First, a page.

I had an interesting text message from my cousin today. He was asking, ‘What is meant when a study is deemed to be flawed due to uncontrolled variables? i.e. what does it really mean to have uncontrolled variables?’
It’s an excellent question – and one that is well addressed in a book I recently recommended here called How to Lie With Statistics.
I gave him the following answer:
‘A simple example might be someone looking back through historical data and seeing that the number of cancer cases (of all kinds) has been on the sire over the past twenty years. In terms of absolute numbers, this is true. Some people use this to raise the alarm that we have to get more aggressive in our fight against cancer because it has become a leading killer. Perhaps that’s not a bad idea either, but if someone were to look more closely at the details they would quickly see that these absolute numbers aren’t the right data to make this conclusion by. There are uncontrolled variables.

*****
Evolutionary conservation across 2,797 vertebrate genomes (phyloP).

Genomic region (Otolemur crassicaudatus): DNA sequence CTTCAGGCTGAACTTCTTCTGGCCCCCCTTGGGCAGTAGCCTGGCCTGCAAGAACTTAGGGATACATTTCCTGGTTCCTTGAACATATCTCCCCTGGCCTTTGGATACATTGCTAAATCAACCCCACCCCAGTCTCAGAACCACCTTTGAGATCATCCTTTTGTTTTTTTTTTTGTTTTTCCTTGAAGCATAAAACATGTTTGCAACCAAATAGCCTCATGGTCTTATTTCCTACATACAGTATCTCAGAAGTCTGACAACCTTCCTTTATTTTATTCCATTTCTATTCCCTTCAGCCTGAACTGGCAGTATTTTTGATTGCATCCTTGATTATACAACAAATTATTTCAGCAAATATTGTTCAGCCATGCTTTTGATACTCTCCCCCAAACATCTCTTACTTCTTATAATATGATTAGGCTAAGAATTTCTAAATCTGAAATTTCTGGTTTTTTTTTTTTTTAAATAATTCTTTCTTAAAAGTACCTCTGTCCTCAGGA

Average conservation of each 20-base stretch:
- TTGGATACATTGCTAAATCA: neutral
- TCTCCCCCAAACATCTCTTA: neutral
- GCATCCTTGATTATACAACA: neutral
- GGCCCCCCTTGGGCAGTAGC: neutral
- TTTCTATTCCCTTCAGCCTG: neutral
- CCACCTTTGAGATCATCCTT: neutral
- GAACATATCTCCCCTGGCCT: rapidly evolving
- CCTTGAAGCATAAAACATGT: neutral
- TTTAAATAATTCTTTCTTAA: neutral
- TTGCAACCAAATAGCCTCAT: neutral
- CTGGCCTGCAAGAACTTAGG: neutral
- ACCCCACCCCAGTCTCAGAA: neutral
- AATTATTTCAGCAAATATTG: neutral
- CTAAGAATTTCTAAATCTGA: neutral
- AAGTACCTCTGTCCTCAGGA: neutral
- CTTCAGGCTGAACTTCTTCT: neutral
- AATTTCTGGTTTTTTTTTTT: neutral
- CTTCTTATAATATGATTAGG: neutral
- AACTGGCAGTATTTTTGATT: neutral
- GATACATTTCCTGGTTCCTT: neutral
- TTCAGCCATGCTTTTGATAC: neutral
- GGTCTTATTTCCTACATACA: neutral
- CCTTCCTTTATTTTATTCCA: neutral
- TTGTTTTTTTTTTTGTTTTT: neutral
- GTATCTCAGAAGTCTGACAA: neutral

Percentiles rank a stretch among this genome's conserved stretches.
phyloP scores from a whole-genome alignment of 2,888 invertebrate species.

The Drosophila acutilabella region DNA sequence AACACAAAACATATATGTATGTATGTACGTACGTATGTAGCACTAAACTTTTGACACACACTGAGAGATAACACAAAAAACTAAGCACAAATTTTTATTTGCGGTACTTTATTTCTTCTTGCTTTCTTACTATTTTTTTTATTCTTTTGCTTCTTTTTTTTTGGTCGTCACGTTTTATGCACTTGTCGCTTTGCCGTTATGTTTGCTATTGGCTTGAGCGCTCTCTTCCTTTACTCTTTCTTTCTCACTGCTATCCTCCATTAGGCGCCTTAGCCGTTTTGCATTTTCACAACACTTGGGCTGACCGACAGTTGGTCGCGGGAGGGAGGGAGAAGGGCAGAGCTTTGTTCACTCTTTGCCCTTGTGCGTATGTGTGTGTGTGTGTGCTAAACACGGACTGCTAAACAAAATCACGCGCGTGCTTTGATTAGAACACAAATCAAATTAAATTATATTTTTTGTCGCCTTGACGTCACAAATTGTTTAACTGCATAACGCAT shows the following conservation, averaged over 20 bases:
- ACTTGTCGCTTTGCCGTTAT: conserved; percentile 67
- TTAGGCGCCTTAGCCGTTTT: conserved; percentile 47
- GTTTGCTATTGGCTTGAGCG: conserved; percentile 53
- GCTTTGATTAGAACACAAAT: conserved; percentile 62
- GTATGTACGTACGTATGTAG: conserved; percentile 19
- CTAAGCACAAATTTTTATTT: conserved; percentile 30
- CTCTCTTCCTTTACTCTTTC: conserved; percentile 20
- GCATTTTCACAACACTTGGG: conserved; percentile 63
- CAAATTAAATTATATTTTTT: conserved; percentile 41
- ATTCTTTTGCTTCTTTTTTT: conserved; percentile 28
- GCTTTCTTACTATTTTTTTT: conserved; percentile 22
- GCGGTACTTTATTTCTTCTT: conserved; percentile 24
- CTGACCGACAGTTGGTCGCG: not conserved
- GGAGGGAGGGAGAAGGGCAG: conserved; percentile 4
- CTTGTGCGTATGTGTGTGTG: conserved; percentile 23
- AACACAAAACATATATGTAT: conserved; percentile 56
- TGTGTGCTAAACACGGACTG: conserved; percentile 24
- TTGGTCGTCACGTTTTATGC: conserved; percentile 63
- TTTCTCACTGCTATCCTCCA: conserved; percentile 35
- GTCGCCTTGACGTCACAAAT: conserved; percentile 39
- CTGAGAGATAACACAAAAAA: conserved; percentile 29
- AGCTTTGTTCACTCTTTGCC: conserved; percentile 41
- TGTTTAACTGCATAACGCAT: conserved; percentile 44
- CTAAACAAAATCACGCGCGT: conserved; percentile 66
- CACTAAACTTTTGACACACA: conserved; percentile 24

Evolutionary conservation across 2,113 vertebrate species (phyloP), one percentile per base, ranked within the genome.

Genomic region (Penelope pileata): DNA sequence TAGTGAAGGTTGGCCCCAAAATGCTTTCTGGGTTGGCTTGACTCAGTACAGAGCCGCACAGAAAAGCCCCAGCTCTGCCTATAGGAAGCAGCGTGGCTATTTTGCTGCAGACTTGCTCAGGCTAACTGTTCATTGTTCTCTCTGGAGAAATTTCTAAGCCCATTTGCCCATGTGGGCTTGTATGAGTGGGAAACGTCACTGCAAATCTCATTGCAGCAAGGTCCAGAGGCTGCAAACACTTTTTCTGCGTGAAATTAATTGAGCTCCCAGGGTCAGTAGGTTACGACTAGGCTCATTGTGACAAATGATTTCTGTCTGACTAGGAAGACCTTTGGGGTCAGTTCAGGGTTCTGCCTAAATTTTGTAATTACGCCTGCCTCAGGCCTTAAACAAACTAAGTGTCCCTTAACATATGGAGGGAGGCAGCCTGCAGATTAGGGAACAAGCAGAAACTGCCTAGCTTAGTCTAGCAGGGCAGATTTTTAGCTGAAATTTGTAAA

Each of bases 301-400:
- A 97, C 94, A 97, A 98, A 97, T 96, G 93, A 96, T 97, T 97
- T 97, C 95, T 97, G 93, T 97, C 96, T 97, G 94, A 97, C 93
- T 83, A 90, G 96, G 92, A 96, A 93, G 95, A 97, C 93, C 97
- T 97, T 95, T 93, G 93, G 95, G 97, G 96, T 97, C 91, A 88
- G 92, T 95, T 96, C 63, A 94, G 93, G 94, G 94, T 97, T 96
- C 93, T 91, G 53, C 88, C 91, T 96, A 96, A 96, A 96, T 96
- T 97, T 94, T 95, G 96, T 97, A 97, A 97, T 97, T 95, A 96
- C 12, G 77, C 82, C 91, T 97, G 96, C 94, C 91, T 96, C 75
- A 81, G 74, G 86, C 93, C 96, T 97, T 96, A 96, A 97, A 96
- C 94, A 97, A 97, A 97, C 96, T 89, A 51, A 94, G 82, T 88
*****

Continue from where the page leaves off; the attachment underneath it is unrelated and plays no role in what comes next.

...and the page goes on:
The unaltered or crude cancer death rate per 100,000 US population for the year 1970 is 162.8. Multiply this rate by the US population of that year, 203,302,031 and divide by 100,000, we obtained the total cancer deaths of that year, 330,972. Divide this number by the number of days in a year, we obtain the average number of Americans who died of cancer in 1970 at 907.
Twenty years later, the unaltered cancer death rate for the year 1990 is 505,322, the total population, 248,709,873. The cancer death rate per 100,000 population rose to 203.2. The daily cancer death rate was 1384.